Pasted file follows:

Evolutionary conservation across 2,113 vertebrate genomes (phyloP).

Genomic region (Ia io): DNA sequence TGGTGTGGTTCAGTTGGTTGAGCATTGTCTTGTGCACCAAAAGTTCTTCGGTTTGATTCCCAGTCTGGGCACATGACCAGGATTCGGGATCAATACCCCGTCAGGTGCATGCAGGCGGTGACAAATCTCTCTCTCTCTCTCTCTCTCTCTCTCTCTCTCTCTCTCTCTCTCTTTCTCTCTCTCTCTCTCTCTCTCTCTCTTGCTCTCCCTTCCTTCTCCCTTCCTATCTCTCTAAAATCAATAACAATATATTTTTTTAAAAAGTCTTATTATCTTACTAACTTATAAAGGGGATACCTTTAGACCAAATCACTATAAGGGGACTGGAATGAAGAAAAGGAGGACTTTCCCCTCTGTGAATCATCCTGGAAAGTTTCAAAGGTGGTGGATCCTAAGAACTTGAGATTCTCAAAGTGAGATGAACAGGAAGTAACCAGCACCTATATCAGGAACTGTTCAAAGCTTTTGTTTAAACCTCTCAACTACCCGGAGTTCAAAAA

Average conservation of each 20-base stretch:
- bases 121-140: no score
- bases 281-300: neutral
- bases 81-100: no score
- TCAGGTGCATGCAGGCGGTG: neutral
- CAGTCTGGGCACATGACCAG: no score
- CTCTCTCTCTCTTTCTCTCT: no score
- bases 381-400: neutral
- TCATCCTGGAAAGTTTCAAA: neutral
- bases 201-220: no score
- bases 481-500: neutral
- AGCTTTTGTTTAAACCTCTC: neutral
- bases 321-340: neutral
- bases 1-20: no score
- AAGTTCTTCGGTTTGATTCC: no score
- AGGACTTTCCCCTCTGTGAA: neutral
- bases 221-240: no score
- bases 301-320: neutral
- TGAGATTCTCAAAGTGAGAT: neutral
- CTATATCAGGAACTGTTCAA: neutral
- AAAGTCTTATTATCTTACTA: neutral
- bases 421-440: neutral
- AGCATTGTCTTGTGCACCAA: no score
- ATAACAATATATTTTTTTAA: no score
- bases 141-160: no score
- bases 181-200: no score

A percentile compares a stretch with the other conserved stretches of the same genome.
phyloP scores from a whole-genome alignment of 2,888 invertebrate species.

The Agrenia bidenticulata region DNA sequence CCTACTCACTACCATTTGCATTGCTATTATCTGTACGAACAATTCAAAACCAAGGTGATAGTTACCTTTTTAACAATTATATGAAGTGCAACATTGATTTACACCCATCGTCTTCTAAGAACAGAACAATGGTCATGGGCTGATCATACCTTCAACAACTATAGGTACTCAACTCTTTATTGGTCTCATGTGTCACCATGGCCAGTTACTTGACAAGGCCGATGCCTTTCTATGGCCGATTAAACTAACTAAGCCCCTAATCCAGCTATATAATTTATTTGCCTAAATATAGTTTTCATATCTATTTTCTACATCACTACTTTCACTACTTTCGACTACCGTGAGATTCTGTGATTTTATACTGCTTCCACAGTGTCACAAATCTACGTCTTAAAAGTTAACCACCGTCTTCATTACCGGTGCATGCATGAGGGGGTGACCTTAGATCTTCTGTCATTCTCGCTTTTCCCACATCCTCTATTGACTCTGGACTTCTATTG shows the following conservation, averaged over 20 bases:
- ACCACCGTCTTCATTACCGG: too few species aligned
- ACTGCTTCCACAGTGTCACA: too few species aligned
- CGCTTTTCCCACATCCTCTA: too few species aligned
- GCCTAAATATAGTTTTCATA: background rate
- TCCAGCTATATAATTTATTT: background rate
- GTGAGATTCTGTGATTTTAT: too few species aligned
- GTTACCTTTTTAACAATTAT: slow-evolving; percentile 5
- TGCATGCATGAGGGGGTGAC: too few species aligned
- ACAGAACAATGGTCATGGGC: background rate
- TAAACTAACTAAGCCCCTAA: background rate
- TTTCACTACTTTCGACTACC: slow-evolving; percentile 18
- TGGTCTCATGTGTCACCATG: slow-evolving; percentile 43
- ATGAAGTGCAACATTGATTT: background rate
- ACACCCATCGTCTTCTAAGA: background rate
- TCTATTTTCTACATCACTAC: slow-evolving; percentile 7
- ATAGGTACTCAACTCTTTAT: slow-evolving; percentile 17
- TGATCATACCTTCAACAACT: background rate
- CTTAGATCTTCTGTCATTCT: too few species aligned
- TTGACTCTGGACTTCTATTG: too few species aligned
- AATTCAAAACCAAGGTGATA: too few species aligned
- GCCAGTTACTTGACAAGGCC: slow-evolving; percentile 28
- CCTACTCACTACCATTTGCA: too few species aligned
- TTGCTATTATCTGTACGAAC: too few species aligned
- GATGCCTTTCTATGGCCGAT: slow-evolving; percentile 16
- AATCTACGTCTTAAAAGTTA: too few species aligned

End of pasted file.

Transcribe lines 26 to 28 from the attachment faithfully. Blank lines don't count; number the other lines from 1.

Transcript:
- ATAACAATATATTTTTTTAA: no score
- bases 141-160: no score
- bases 181-200: no score